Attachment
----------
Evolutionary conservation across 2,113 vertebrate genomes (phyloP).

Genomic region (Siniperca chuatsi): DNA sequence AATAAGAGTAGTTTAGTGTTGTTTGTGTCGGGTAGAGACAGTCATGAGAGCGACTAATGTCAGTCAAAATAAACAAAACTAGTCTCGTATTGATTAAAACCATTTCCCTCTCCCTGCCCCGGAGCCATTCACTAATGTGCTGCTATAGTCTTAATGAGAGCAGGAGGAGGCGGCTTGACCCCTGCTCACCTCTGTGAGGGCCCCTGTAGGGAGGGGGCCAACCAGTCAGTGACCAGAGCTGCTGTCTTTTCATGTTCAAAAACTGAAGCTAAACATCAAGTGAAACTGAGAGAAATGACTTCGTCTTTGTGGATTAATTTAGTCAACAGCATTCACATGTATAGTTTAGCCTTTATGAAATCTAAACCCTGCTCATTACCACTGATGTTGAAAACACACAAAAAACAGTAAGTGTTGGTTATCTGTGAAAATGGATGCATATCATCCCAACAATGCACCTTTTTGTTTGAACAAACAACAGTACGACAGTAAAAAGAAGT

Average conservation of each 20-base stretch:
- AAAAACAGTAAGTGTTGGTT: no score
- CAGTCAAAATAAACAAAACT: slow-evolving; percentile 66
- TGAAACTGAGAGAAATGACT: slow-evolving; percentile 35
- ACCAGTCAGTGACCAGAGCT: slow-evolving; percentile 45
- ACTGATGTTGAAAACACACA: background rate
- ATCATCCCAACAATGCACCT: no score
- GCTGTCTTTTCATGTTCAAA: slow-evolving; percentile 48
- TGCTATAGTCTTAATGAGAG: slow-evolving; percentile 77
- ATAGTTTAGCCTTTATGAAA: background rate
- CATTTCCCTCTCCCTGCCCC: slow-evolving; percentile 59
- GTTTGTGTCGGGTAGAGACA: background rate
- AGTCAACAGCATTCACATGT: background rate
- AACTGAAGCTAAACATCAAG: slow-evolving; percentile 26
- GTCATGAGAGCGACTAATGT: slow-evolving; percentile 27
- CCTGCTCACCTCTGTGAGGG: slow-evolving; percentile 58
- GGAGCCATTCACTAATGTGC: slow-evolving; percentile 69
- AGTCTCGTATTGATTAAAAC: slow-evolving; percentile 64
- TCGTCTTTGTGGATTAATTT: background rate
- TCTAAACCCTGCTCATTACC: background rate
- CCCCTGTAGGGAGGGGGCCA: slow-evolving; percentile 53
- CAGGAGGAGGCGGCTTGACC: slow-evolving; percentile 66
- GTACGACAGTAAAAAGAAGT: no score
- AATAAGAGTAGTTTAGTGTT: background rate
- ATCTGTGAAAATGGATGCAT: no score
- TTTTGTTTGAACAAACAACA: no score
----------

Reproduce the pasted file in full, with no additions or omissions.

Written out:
Evolutionary conservation across 2,113 vertebrate genomes (phyloP).

Genomic region (Siniperca chuatsi): DNA sequence AATAAGAGTAGTTTAGTGTTGTTTGTGTCGGGTAGAGACAGTCATGAGAGCGACTAATGTCAGTCAAAATAAACAAAACTAGTCTCGTATTGATTAAAACCATTTCCCTCTCCCTGCCCCGGAGCCATTCACTAATGTGCTGCTATAGTCTTAATGAGAGCAGGAGGAGGCGGCTTGACCCCTGCTCACCTCTGTGAGGGCCCCTGTAGGGAGGGGGCCAACCAGTCAGTGACCAGAGCTGCTGTCTTTTCATGTTCAAAAACTGAAGCTAAACATCAAGTGAAACTGAGAGAAATGACTTCGTCTTTGTGGATTAATTTAGTCAACAGCATTCACATGTATAGTTTAGCCTTTATGAAATCTAAACCCTGCTCATTACCACTGATGTTGAAAACACACAAAAAACAGTAAGTGTTGGTTATCTGTGAAAATGGATGCATATCATCCCAACAATGCACCTTTTTGTTTGAACAAACAACAGTACGACAGTAAAAAGAAGT

Average conservation of each 20-base stretch:
- AAAAACAGTAAGTGTTGGTT: no score
- CAGTCAAAATAAACAAAACT: slow-evolving; percentile 66
- TGAAACTGAGAGAAATGACT: slow-evolving; percentile 35
- ACCAGTCAGTGACCAGAGCT: slow-evolving; percentile 45
- ACTGATGTTGAAAACACACA: background rate
- ATCATCCCAACAATGCACCT: no score
- GCTGTCTTTTCATGTTCAAA: slow-evolving; percentile 48
- TGCTATAGTCTTAATGAGAG: slow-evolving; percentile 77
- ATAGTTTAGCCTTTATGAAA: background rate
- CATTTCCCTCTCCCTGCCCC: slow-evolving; percentile 59
- GTTTGTGTCGGGTAGAGACA: background rate
- AGTCAACAGCATTCACATGT: background rate
- AACTGAAGCTAAACATCAAG: slow-evolving; percentile 26
- GTCATGAGAGCGACTAATGT: slow-evolving; percentile 27
- CCTGCTCACCTCTGTGAGGG: slow-evolving; percentile 58
- GGAGCCATTCACTAATGTGC: slow-evolving; percentile 69
- AGTCTCGTATTGATTAAAAC: slow-evolving; percentile 64
- TCGTCTTTGTGGATTAATTT: background rate
- TCTAAACCCTGCTCATTACC: background rate
- CCCCTGTAGGGAGGGGGCCA: slow-evolving; percentile 53
- CAGGAGGAGGCGGCTTGACC: slow-evolving; percentile 66
- GTACGACAGTAAAAAGAAGT: no score
- AATAAGAGTAGTTTAGTGTT: background rate
- ATCTGTGAAAATGGATGCAT: no score
- TTTTGTTTGAACAAACAACA: no score